Offline-messaging app Bridgefy — which innovatively uses Bluetooth and Wi-Fi — became known as the go-to app by thousands of protesters around the world to keep communications going even when oppressive regimes blocked or shut down the internet. Recently, activists in Nigeria and Thailand have urged supporters to download the app, as last year, when protesters in Hong Kong downloaded Bridgefy to face the government’s censorship of phone services or data connections. In the last 12 months, the startup says it’s reached 2 million downloads. And since the events of the weekend, when Turkey and Greece were hit by an earthquake, the app is now trending on app stores for those regions.
Bridgefy is now publishing a major new update, with a new, crucial feature for activists: end-to-end encrypted messages. This will allow people to securely send and receive messages when they don’t have access to data and will use the same encryption protocol used by Signal, WhatsApp and Facebook Messenger.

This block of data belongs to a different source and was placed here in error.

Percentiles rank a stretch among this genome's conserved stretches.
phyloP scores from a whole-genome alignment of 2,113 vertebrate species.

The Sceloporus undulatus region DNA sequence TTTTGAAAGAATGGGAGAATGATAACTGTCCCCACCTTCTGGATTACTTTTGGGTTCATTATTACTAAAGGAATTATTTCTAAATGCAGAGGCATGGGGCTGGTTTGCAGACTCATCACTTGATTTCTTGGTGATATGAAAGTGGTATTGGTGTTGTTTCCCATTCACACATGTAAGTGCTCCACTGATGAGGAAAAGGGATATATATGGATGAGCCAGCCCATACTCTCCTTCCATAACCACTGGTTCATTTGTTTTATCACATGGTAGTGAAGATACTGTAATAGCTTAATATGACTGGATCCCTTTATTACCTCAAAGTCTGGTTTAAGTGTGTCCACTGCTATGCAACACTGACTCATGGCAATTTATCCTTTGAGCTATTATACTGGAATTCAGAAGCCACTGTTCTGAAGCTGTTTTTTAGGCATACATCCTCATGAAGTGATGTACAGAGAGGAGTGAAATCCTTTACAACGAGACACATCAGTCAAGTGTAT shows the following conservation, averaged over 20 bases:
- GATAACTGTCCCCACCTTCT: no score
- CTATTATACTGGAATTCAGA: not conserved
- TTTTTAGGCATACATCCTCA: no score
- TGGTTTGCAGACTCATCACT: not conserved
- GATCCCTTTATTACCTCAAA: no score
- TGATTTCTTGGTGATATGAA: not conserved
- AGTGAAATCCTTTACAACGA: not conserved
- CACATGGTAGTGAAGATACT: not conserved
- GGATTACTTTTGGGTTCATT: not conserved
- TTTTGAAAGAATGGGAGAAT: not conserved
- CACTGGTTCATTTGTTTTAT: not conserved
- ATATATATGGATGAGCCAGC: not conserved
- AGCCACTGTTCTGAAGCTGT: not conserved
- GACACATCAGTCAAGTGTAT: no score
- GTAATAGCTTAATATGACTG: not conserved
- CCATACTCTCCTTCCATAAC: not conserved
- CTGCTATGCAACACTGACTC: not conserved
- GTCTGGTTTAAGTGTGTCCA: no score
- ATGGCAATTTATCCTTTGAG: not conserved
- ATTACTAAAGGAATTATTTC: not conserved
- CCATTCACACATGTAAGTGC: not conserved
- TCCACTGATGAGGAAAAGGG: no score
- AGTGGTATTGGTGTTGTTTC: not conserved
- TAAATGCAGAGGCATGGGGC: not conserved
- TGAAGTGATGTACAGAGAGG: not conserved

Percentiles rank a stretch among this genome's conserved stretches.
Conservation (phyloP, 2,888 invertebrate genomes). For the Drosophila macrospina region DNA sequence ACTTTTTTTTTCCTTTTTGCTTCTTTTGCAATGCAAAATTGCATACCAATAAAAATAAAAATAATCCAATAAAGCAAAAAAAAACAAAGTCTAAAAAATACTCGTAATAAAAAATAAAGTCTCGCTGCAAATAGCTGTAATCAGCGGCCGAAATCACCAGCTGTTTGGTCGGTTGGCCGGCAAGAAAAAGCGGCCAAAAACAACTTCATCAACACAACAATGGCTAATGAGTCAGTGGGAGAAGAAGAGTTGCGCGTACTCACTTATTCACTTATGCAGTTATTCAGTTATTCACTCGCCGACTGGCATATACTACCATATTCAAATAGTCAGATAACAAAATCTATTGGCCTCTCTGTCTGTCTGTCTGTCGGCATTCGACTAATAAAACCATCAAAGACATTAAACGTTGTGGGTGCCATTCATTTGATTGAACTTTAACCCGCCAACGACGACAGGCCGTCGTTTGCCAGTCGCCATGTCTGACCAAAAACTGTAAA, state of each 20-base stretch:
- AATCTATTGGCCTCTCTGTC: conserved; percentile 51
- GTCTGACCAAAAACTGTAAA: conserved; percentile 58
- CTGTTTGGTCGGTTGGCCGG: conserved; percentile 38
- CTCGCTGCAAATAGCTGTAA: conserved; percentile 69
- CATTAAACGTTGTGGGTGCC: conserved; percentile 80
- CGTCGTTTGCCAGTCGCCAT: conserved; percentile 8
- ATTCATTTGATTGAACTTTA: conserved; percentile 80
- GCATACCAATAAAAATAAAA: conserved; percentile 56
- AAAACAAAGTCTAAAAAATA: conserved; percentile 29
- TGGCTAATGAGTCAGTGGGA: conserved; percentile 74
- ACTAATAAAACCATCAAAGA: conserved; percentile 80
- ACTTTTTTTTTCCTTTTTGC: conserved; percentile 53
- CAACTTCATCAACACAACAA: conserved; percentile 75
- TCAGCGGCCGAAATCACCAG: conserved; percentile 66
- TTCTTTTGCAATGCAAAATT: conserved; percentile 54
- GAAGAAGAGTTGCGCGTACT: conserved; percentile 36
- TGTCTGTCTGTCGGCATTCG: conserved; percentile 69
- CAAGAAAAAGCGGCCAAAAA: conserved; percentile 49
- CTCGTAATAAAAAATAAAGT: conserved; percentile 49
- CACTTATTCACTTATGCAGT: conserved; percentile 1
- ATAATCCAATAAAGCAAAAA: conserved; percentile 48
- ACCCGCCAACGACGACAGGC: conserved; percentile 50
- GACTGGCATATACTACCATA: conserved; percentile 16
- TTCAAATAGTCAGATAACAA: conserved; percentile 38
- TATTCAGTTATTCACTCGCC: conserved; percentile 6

Bridgefy launched in 2014 (and appeared on the TechCrunch Disrupt stage in 2017) when the founders identified the problem of not being able to communicate during the earthquakes in Mexico City. It started as a mobile app, and an SDK was added a few years later so other apps could also work without the internet. The Bridgefy SDK is now licensed to companies on an annual subscription model, based on user volume, and is integrated by more than 40 companies across payments, messaging, gaming, social media, dating and natural disaster apps. Technically speaking, its competitors include GoTenna and the moth-ball gathering Firechat, although Bridgefy has become better known in the activist space.
The startup is now raising a seed round and has already raised $800,000 USD, with investors including Twitter co-founder Biz Stone, Alchemist Accelerator and GAN Ventures.ockquote>